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y separately published work icon The Roving Party single work   novel   historical fiction  
Issue Details: First known date: 2011... 2011 The Roving Party
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AbstractHistoryArchive Description

'1829, Tasmania.

'John Batman, ruthless, singleminded; four convicts, the youngest still only a stripling; Gould, a downtrodden farmhand; two free black trackers; and powerful, educated Black Bill, brought up from childhood as a white man. This is the roving party and their purpose is massacre. With promises of freedom, land grants and money, each is willing to risk his life for the prize.

'Passing over many miles of tortured country, the roving party searches for Aborigines, taking few prisoners and killing freely, Batman never abandoning the visceral intensity of his hunt. And all the while, Black Bill pursues his personal quarry, the much-feared warrior, Manalargena.

'A surprisingly beautiful evocation of horror and brutality, The Roving Party is a meditation on the intricacies of human nature at its most raw.' (From the publisher's website.)

Publication Details of Only Known VersionEarliest 2 Known Versions of

    • Crows Nest, North Sydney - Lane Cove area, Sydney Northern Suburbs, Sydney, New South Wales,: Allen and Unwin , 2011 .
      person or book cover
      Courtesy of Allen & Unwin.
      Extent: 282p.
      Note/s:
      • Publication date: May 2011.
      ISBN: 9781742376530
    • New York (City), New York (State),
      c
      United States of America (USA),
      c
      Americas,
      :
      Soho Press ,
      2014 .
      image of person or book cover 6925249870862618247.jpg
      Image courtesy of publisher's website.
      Extent: 1v.p.
      Note/s:
      • Published February 2014.
      ISBN: 9781616953119
Alternative title: La Battue
Language: French
    • Paris,
      c
      France,
      c
      Western Europe, Europe,
      :
      Albin Michel ,
      2015 .
      image of person or book cover 1561913150248476405.jpg
      This image has been sourced from online.
      Extent: 304p.p.
      Note/s:
      • Published April 2015.
      ISBN: 9782226317087

Other Formats

  • Sound recording.
  • Large print.
  • Braille.

Works about this Work

Unease and Disease : Redrawing the Boundaries of Colonial Madness James Dunk , 2021 single work essay
— Appears in: Griffith Review , April no. 72 2021; (p. 122-131)
'OVER THE COURSE of eight years I researched and wrote a book, Bedlam at Botany Bay, about colonial madness in Australia. I read the records generated by the projects undertaken here – endeavours at every scale, from simple survival through to the efforts of empires to mobilise labour, capital and morality. Letters scratched out by the two outsized, Crown-appointed spiders working from the stone house on the rise above the eastern shore of Warrane (Sydney Harbour) and transmitted to the buildings thrown up around the edge of the water; the second settlement at Parramatta; the outstations in contested areas; the penal stations on far-flung islands; and the lair of the hulking old beast half a world away on Downing Street. I read case notes scribbled by half-trained doctors, case law by half-trained lawyers, editorials and newsprint written in the same inflated, pompous register in which it seems that many of the better-heeled colonists prosecuted their lives. The spiders spun without cease a taut, geometric thing strung over the uneven, ungainly contours of the colony, over the actual life of the world I was working to reconstruct. Somewhere within this close web, and the stray silken threads spun silent across the water by every person with access to ink and paper and language, somewhere within and inside all this lovely, suffocating gossamer lay the monstrous and mundane matter of colonisation: a thing so ordinary anyone could do it and so special some felt called to it and so awful that it continues to poison the land and everything on it.' (Introduction)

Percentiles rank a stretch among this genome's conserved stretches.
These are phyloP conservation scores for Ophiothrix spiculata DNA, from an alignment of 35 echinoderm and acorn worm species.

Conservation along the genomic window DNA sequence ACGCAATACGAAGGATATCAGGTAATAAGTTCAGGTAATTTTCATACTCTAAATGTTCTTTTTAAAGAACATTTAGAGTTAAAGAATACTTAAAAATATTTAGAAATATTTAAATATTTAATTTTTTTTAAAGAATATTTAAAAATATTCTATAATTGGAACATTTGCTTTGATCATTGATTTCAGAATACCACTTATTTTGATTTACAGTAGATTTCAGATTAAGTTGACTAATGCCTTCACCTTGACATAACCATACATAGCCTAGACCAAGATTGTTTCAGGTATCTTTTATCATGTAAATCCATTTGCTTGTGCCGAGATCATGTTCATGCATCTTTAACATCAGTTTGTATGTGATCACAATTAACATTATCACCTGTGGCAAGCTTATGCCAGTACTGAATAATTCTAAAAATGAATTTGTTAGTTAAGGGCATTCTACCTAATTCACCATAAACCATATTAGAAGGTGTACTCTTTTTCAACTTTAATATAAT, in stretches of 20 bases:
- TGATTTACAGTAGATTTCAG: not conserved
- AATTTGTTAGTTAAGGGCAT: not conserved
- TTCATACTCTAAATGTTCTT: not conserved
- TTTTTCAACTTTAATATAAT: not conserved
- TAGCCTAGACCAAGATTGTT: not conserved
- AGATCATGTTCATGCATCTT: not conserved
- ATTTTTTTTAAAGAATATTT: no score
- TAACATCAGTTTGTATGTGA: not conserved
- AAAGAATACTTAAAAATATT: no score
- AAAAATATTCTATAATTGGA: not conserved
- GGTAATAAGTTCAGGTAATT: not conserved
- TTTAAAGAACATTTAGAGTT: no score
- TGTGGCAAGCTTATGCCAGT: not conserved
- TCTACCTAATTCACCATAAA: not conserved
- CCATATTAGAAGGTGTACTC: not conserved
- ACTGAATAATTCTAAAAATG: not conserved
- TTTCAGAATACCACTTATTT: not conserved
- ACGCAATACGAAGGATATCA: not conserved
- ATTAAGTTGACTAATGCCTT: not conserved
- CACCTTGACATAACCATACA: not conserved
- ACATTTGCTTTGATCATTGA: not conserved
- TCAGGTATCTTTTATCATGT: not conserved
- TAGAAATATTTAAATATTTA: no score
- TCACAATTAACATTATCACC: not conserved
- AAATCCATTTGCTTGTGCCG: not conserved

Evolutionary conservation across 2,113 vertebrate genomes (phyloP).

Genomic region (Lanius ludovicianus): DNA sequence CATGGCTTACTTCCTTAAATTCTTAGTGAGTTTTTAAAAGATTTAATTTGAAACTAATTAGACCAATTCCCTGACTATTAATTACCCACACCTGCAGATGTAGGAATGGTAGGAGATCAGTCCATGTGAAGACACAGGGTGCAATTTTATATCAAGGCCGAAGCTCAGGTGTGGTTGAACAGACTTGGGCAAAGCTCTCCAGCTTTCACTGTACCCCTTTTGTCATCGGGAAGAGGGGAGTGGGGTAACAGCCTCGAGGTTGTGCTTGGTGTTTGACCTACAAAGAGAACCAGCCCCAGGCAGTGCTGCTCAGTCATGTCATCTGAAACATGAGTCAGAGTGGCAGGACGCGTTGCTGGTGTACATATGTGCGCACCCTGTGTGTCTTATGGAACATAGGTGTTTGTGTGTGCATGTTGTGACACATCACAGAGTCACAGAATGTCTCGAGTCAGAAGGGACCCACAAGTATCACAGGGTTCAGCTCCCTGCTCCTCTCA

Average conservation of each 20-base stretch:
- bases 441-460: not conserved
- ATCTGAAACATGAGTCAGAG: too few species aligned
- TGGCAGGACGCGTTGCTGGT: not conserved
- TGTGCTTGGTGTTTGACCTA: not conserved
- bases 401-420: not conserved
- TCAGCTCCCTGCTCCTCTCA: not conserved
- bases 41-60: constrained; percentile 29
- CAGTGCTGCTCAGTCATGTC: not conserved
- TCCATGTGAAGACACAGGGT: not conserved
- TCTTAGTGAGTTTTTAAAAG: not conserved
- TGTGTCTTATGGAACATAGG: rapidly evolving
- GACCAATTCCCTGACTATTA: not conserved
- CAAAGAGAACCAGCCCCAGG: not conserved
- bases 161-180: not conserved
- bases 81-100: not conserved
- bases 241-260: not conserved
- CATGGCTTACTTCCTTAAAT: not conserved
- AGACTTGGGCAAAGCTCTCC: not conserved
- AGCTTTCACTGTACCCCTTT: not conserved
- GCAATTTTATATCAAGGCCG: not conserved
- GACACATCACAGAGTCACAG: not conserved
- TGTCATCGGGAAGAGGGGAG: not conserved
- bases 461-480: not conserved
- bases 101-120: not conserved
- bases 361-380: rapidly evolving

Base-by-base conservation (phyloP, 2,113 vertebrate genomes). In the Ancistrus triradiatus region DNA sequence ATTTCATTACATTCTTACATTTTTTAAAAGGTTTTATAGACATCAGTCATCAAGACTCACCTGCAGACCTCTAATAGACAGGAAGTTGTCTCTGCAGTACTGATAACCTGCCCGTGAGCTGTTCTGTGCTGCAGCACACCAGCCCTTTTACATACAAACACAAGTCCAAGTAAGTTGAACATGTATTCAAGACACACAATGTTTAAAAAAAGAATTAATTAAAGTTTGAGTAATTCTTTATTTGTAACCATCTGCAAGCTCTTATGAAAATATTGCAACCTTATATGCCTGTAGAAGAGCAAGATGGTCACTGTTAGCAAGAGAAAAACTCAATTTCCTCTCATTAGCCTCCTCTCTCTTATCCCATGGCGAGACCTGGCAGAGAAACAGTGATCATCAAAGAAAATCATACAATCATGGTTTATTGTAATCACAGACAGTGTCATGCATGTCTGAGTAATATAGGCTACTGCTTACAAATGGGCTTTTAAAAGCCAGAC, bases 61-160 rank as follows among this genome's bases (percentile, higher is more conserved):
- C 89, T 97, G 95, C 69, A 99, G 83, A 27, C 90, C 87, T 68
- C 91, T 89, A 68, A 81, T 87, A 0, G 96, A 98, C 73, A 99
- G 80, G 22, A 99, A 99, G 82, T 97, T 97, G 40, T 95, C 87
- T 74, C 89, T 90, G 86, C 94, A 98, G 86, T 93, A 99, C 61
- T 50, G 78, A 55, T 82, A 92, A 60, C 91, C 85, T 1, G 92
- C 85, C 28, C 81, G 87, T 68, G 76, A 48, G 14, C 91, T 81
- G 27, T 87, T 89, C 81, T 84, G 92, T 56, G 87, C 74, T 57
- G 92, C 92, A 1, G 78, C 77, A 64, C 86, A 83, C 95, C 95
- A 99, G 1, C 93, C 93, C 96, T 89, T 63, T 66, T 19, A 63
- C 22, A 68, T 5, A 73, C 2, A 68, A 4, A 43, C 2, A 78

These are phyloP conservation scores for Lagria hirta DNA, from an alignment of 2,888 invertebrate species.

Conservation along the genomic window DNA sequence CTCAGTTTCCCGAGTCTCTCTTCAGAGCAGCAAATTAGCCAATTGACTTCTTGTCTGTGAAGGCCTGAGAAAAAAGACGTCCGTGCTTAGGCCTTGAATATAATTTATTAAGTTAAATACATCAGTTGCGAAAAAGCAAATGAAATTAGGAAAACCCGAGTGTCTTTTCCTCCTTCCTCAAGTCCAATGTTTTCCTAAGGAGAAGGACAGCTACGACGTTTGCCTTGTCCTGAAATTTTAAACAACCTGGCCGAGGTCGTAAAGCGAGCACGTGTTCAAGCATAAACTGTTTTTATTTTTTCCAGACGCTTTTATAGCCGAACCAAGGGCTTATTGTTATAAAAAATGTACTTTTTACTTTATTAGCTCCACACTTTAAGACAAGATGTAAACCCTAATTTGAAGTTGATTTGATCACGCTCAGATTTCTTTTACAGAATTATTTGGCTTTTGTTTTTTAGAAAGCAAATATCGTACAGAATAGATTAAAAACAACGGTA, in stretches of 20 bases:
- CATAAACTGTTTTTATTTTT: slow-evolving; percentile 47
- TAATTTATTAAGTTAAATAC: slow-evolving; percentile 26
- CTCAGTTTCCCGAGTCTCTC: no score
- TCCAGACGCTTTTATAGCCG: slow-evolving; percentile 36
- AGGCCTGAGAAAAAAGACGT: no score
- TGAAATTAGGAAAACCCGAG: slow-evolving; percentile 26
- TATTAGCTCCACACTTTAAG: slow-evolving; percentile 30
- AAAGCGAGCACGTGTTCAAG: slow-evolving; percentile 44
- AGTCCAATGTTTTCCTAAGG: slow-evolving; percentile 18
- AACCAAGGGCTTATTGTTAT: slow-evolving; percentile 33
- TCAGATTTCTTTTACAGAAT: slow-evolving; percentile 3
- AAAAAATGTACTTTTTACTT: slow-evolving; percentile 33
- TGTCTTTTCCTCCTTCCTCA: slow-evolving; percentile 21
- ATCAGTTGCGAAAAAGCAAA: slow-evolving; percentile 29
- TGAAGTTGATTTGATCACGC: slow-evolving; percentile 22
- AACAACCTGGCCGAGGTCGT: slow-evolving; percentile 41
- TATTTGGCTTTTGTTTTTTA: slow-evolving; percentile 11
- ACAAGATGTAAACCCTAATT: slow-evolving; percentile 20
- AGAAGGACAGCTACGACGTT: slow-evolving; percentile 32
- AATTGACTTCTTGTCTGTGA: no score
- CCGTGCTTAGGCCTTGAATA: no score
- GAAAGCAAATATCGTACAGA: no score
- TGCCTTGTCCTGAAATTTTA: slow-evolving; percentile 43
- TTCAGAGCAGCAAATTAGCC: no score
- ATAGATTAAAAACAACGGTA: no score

Writing Bennelong : The Cultural Impact of Early Australian Biofictions Catherine Padmore , Kelly Gardiner , 2020 single work criticism
— Appears in: The Journal of Commonwealth Literature , September vol. 55 no. 3 2020; (p. 433–448)

'In 1941 Ernestine Hill published My Love Must Wait, a biographical novel based on the life of navigator Matthew Flinders. In the same year, Eleanor Dark published The Timeless Land, imagining the arrival of European settlers in the Sydney region from the perspectives of multiple historical figures. In this article we examine how each author represents the important figure of Bennelong, a man of the Wangal people who was kidnapped by Governor Phillip and who later travelled to England with him. While both works can be criticized as essentialist, paternalist or racist, there are significant differences in the ways each author portrays him. We argue that Dark’s decision to narrate some of her novel from the point of view of Bennelong and other Indigenous people enabled different understandings of Australian history for both historians and fiction writers. Dark’s “imaginative leap”, as critic Tom Griffiths has termed it, catalysed a new way of thinking about the 1788 invasion and early decades of the colonization of Australia. The unfinished cultural work undertaken by these novels continues today, as demonstrated by subsequent Australian novels which revisit encounters between Indigenous inhabitants and European colonists, including Thomas Keneally’s The Chant of Jimmie Blacksmith (1972), Richard Flanagan’s Wanting (2008), and Rohan Wilson’s The Roving Party (2011). Like Dark, these authors situate parts of their novels within the consciousness of Indigenous figures from the historical record. We analyse the diverse challenges and possibilities presented by these literary heirs of Eleanor Dark.' (Publication abstract)